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Please use this identifier to cite or link to this item: http://repository.li.mahidol.ac.th/dspace/handle/123456789/53686
Title: A population of proinflammatory T cells coexpresses αβ and γδ T cell receptors in mice and humans
Authors: Sarah C. Edwards
Caroline E. Sutton
Kristin Ladell
Emma J. Grant
James E. McLaren
Fiona Roche
Pradyot Dash
Nopporn Apiwattanakul
Walid Awad
Kelly L. Miners
Stephen J. Lalor
Julie C. Ribot
Song Baik
Barry Moran
Aoife McGinley
Valerie Pivorunas
Lori Dowding
Michael Macoritto
Jesus Paez-Cortez
Anthony Slavin
Graham Anderson
Bruno Silva-Santos
Karsten Hokamp
David A. Price
Paul G. Thomas
Rachel M. McLoughlin
Kingston H.G. Mills
AbbVie
Cardiff University
University of Lisbon Faculty of Medicine, Institute of Molecular Medicine
St. Jude Children's Research Hospital
University of Birmingham
Monash University
Faculty of Medicine, Ramathibodi Hospital, Mahidol University
Trinity College Dublin
Keywords: Immunology and Microbiology;Medicine
Issue Date: 4-May-2020
Citation: The Journal of experimental medicine. Vol.217, No.5 (2020)
Abstract: © 2020 Edwards et al. T cells are classically recognized as distinct subsets that express αβ or γδ TCRs. We identify a novel population of T cells that coexpress αβ and γδ TCRs in mice and humans. These hybrid αβ-γδ T cells arose in the murine fetal thymus by day 16 of ontogeny, underwent αβ TCR-mediated positive selection into CD4+ or CD8+ thymocytes, and constituted up to 10% of TCRδ+ cells in lymphoid organs. They expressed high levels of IL-1R1 and IL-23R and secreted IFN-γ, IL-17, and GM-CSF in response to canonically restricted peptide antigens or stimulation with IL-1β and IL-23. Hybrid αβ-γδ T cells were transcriptomically distinct from conventional γδ T cells and displayed a hyperinflammatory phenotype enriched for chemokine receptors and homing molecules that facilitate migration to sites of inflammation. These proinflammatory T cells promoted bacterial clearance after infection with Staphylococcus aureus and, by licensing encephalitogenic Th17 cells, played a key role in the development of autoimmune disease in the central nervous system.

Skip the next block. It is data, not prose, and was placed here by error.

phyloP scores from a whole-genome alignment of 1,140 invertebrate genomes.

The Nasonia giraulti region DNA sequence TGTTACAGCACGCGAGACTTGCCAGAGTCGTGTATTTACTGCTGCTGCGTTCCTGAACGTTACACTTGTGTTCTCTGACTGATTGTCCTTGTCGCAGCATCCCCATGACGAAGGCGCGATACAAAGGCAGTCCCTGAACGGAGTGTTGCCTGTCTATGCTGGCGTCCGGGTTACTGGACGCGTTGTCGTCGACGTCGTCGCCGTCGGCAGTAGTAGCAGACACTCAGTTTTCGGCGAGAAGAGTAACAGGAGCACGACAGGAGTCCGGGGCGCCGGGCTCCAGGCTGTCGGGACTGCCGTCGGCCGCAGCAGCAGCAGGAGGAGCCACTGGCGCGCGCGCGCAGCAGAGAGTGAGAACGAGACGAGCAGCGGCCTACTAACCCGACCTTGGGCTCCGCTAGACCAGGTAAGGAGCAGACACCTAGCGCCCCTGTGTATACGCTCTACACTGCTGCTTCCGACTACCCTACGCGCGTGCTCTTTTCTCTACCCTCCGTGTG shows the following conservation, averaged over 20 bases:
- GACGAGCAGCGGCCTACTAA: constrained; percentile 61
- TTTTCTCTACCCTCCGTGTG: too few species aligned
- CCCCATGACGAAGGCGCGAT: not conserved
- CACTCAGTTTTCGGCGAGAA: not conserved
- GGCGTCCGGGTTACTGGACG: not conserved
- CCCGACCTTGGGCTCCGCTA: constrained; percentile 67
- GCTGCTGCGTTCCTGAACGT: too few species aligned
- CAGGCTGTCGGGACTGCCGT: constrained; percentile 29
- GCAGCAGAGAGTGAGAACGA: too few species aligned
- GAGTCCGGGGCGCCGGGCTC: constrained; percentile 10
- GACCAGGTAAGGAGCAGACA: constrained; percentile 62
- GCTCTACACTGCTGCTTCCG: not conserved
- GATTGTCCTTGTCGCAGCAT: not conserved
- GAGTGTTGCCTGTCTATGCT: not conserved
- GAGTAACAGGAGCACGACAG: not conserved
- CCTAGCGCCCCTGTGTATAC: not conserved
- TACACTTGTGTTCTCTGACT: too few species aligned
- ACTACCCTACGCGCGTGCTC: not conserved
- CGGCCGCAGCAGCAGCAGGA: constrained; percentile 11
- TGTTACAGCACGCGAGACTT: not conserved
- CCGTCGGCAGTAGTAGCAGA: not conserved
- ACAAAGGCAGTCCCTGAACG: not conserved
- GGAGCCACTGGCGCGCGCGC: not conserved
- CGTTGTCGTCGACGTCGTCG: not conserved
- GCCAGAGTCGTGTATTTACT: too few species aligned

URI: http://repository.li.mahidol.ac.th/dspace/handle/123456789/53686
metadata.dc.identifier.url: https://www.scopus.com/inward/record.uri?partnerID=HzOxMe3b&scp=85081563962&origin=inward
ISSN: 15409538
Appears in Collections:Scopus 2020

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